Otitis media is a group of inflammatory diseases of the middle ear. An ear infection (acute otitis media) is most often a bacterial or viral infection that affects the middle ear, the air-filled space behind the eardrum that contains the tiny vibrating bones of the ear. Children are more likely than adults to get ear infections. An integral symptom of acute otitis media is ear pain; other possible symptoms include fever, and irritability (in infants). Since an episode of otitis media is usually precipitated by an upper respiratory tract infection (URI), there often are accompanying symptoms like cough and nasal discharge.
The most important factor in middle ear disease is eustachian tube (ET) dysfunction (ETD), in which the mucosa at the pharyngeal end of the ET is part of the mucociliary system of the middle ear. Interference with this mucosa by edema, tumor, or negative intratympanic pressure facilitates direct extension of infectious processes from the nasopharynx to the middle ear, causing OM. Esophageal contents regurgitated into the nasopharynx and middle ear through the ET can create a direct mechanical disturbance of the middle ear mucosa and cause middle ear inflammation.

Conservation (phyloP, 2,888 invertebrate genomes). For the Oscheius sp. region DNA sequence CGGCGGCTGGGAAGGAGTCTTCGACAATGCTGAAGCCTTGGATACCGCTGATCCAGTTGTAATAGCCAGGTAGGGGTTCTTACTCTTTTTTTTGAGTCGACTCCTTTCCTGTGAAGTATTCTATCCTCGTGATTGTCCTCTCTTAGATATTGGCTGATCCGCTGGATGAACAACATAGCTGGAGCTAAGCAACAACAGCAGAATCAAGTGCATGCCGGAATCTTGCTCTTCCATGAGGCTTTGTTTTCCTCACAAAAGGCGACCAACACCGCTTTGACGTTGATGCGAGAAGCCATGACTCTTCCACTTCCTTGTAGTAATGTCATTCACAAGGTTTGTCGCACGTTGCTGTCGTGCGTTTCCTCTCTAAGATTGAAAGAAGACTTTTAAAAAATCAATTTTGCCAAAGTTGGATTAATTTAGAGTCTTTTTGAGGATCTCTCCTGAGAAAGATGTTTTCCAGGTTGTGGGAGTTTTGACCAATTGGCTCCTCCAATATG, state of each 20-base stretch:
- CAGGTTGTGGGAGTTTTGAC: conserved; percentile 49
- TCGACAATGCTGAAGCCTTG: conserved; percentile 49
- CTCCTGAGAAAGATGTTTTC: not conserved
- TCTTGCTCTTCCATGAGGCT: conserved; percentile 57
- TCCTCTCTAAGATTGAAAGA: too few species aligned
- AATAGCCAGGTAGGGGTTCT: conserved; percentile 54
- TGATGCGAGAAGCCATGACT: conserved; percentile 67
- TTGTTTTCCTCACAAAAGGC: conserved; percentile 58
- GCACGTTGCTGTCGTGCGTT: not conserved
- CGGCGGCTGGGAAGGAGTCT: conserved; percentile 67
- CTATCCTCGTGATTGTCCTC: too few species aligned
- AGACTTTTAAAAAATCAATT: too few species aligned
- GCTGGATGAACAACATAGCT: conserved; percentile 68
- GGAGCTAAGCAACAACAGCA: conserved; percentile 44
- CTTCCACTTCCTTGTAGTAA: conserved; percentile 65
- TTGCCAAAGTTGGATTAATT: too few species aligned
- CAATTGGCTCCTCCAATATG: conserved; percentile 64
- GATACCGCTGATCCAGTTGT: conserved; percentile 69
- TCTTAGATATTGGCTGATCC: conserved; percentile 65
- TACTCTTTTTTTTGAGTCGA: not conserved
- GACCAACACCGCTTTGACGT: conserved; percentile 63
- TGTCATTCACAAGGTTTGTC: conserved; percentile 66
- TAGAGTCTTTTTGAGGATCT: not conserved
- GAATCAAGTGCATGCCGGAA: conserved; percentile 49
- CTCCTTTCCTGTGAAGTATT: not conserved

In Poland the highest incidence of OMA was among the children of 3-6 years of age (41.48%). In the youngest children, under three years of age, the occurrence of 1 otitis media per year prevailed, with statistical significance. In children under 6 years of age, the frequency of acute otitis media occurrence was higher, with statistical significance (65.53%, p=0.003). Most middle ear infections (otitis media) will clear up within three days and don't need any specific treatment. You can relieve any pain and a high temperature using over the counter painkillers such as paracetamol and ibuprofen. However, aspirin should not be given to children under 16 years of age. Placing a warm flannel or washcloth over the affected ear may also help relieve pain until the condition passes.